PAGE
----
Last reviewed by Dr. Raj MD on January 12th, 2022.
What is a Carbuncle?
This is a type of skin infection that is under your skin in the form of a mass created by a group of boils that are connected to each other although when first forming it starts as one boil.
When a carbuncle is considered active it makes it a contagious skin infection. They are considered active when they are starting to drain and can spread to other parts of your body or other people by sharing personal items that have been in contact with the carbuncle or from skin-to-skin contact.
A carbuncle varies in size from the size of a pea to the size of a golf ball. Because they are a group of boils when they start to drain there will be more than one hole from which it drains.
The boils that form a carbuncle are infections of a hair follicle that form lumps filled with pus that will grow until it ruptures allowing the pus to drain out. It is also very painful. If a person has more that one carbuncle it is considered carbunculosis.
Most carbuncles will be found on a hairy part of your body like the nape of your neck or back but at times carbuncles will form on your armpits, buttocks, groin, and thighs.
Most carbuncles are deep rooted and when healed they can cause significant scarring but if they are superficial, which means close to the skin, they are less likely to cause deep scarring.
- When first noticed they are about the size of a pea causing many to think it is just a pimple
- They are dome shaped
- Are usually painful and red
- Over several days they will start to increase in size
- They start to develop a yellow-white tip that will ooze, weep, or crust until they the carbuncle eventually ruptures
- If you do not have them treated and they rupture, there will be a creamy white or pink fluid discharge
- Have a fever
- Feeling fatigued
- Have a general sick feeling
- In the tissue near the carbuncle there may be swelling
- You may also have swelling in your lymph nodes especially in your neck, armpits, or groin.
- You may notice itching around the area before the carbuncle develops
A carbuncle is caused by a bacterial infection that is often caused by the staphylococcus aureus and is most commonly known as a staph infection. A person can get this type of staph infection through a scratch or cut which in turn infects your hair follicle and causes the skin infection to start developing.
When your body starts to fight this infection inflammation happens resulting in the formation of pus. Pus is nothing more that the combination of dead skin cells, white blood cells and bacteria.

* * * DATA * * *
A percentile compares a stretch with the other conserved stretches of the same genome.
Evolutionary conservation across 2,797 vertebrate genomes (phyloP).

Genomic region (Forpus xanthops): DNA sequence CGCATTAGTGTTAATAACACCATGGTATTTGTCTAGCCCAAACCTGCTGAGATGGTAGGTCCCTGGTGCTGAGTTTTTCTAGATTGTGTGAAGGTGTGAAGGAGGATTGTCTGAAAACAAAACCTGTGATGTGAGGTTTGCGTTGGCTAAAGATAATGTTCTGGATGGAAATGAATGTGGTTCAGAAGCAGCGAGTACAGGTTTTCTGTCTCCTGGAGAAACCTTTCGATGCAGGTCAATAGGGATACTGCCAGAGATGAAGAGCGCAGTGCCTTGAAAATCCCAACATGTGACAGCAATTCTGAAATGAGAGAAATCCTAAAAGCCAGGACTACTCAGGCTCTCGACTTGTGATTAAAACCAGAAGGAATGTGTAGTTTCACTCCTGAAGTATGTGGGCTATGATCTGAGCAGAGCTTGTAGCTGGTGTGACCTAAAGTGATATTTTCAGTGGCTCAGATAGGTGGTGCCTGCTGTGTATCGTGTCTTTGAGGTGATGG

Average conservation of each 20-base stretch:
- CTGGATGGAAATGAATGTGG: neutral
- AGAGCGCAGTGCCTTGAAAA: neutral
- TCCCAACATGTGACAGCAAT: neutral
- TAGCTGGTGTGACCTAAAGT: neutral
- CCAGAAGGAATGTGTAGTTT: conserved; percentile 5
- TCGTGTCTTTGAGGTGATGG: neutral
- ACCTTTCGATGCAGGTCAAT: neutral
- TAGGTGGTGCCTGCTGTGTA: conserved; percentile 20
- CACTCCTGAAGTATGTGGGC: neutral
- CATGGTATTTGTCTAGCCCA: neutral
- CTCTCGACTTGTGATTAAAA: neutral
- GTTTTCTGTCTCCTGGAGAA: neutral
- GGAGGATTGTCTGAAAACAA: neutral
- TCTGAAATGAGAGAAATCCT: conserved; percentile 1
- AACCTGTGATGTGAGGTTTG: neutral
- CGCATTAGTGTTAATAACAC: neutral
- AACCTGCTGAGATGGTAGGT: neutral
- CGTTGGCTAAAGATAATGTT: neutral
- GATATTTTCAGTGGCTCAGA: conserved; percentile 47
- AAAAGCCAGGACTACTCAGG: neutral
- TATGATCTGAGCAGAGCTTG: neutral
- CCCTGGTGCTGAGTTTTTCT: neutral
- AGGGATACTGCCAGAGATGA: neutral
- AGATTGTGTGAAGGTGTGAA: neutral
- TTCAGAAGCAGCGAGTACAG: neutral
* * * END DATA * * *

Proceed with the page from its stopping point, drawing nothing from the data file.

There are some people who are more susceptible to staph infections who have certain medical conditions such as diabetes or dermatitis.
There are also other possible causes for a carbuncle to form which can include:
- Having a rash like folliculitis
- Friction from clothing or shaving
- Having your hair pulled out from different sites on your body where it has been caught by your clothing or furniture.
- Poor hygiene
- Poor nutrition
- Having a weak immune system
- Insect bites, especially in areas that perspire heavily.
There are even some cases where a carbuncle is caused by the Methicillin-resistant Staphylococcus aureus bacteria (MRSA).
When you see your physician they can tell if it is a carbuncle or not by looking at your skin. They may even take a sample of the pus to send to the lab to make sure what bacteria is causing it so the physician can prescribe the appropriate treatment. The physician will also looks at your symptoms.
Collection of Pictures of the medical condition Carbuncle…
Most carbuncles will start to drain by itself with fourteen days. To help it drain you can apply a warm cloth to the mass but make sure that you use a different cloth each time and when washing the cloths do it in hot water and separate from other items to avoid spreading the infection to yourself and others.
At home you want to make sure that you are keeping the area clean by washing it gently with antibacterial soap. You should also keep it covered, especially if it starts to drain to keep the infection from spreading. You can also take over-the-counter anti-inflammatory medication to help reduce the swelling and ease the pain.
You can also cover it with a clean dry cloth and place a heating pad set on low over the carbuncle to help it start to drain on its own several times a day. One important thing to remember is that it is contagious so make sure that you wash your hands before and after touching the carbuncle.
If it does not clear up within fourteen days or is very painful you should see your physician. You should also see your physician if it goes away and comes back often or is on your spine or your face. When you see your physician they will drain the carbuncle by making a small incision so the pus can drain out. After draining the carbuncle the physician will wash the area and cover it with gauze.
Your physician may also give you a prescription for antibiotics. You should not try to squeeze the carbuncle to get the pus out nor make an incision as this could cause the infection to spread to other parts of your body resulting in more carbuncles.
It can also leave a scar that could be much worse than if it drained on its own.